Cooking Improves Mushroom Nutrition; Which Method Is Best?
Some believe that raw foods are more nutritious for you than cooked, but here is a case that has found otherwise. Mushrooms are one of the many vegetables that actually pack a more nutritious punch cooked than raw.
Mushrooms are a nutritious part of a diet rich in whole plant foods. Not only are they good sources of vitamins such as the B vitamins niacin and riboflavin plus vitamin D, they are also rich in antioxidants and a phytonutrient known as betaglucan.
Spanish researchers have recently learned that mushrooms appear to be even better for you nutritionally when cooked, especially by microwaving or grilling.
The study utilized four of the most commonly consumed types of mushrooms – the white button mushroom, shiitake, oyster mushrooms and King oyster mushrooms. Four different types of cooking methods were studied – frying, boiling, grilling and microwaving.
Obviously, frying the mushrooms increased fat and calories of the vegetable. Scientists also learned that it induced losses in protein. Boiling the mushrooms improved total glucans content, but there was a decrease in antioxidant activity.
Betaglucans are polysaccharides found in the cell walls of fungi such as mushrooms. They have been found beneficial for reducing cholesterol levels and for boosting the immune system. Betaglucans also have anticarcinogenic properties which can impede cancerous tumor growth.
Mushroom nutrition was best preserved by grilling and microwaving
"When mushrooms were cooked by microwave or grill, the content of polyphenol and antioxidant activity increased significantly, and there are no significant losses in nutritional value of the cooked mushrooms" says Irene Roncero, one of the study authors
Adding a little oil improved antioxidant capacity even more.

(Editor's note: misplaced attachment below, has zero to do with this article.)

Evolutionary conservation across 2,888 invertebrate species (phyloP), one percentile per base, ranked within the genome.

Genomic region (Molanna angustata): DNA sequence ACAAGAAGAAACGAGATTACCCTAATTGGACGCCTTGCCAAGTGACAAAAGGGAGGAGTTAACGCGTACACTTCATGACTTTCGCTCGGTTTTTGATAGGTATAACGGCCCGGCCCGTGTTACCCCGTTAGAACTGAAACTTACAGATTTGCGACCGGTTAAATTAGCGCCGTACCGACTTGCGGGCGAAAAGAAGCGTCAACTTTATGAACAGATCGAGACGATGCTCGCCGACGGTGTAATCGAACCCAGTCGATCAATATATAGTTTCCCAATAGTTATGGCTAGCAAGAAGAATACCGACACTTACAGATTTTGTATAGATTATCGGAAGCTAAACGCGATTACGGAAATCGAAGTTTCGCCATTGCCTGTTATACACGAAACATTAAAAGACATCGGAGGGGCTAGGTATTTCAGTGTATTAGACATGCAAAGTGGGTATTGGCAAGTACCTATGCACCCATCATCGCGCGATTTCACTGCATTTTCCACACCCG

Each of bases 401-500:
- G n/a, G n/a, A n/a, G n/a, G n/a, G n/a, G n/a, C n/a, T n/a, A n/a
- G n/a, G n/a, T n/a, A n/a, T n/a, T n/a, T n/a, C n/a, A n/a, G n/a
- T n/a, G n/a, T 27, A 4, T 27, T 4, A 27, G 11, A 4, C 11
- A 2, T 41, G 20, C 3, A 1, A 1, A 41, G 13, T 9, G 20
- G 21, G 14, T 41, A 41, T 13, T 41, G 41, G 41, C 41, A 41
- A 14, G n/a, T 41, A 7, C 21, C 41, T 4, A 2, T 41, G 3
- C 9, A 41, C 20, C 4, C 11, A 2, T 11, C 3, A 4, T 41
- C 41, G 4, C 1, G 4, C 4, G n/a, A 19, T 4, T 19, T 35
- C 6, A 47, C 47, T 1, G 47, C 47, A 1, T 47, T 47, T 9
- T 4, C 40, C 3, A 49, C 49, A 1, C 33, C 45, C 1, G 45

"This minimal amount will not cause nutrient loses by leaching; in fact, the antioxidant capacity can be even improved. Moreover, if olive oil is used, the fatty acid profile of the final preparation is enhanced with barely increase in the calorie content," notes Roncero.
Two important antioxidant compounds found in mushrooms include ergothioneine (which helps to prevent oxidative damage to our DNA) and Selenium (a mineral that plays a key role in metabolism).
When buying mushrooms, look for those that are firm and plumb and avoid those that look as though they have been sitting for too long (for example, they have slimy wet spots on them). Store loose mushrooms in the refrigerator in a loosely closed paper bag. If mushrooms are purchased pre-packaged from the grocery, they can be stored in their packaging in the fridge for 3 to 7 days.
Mushrooms can be enjoyed many different ways. Grilled, Portobellos make a great meat substitute as a “burger”. Smaller mushrooms can be sautéed in a small amount of oil along with onions for a side dish. You can even add mushrooms to soup – yes, the hot water may cause some leaching of the vitamins (as noted before), but if you will be drinking the broth, you will still get the positive nutritional benefits!
Irene Roncero-Ramos, Mónica Mendiola-Lanao, Margarita Pérez-Clavijo, Cristina Delgado-Andrade. Effect of different cooking methods on nutritional value and antioxidant activity of cultivated mushrooms. International Journal of Food Sciences and Nutrition, 2016; 68 (3): 287 DOI: 10.1080/09637486.2016.1244662
Akramiene D, Effects of beta-glucans on the immune system. Medicina (Kaunas) 2007
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By Thamizhpparithi Maari - Own work, CC BY-SA 4.0, via Wikimedia Commons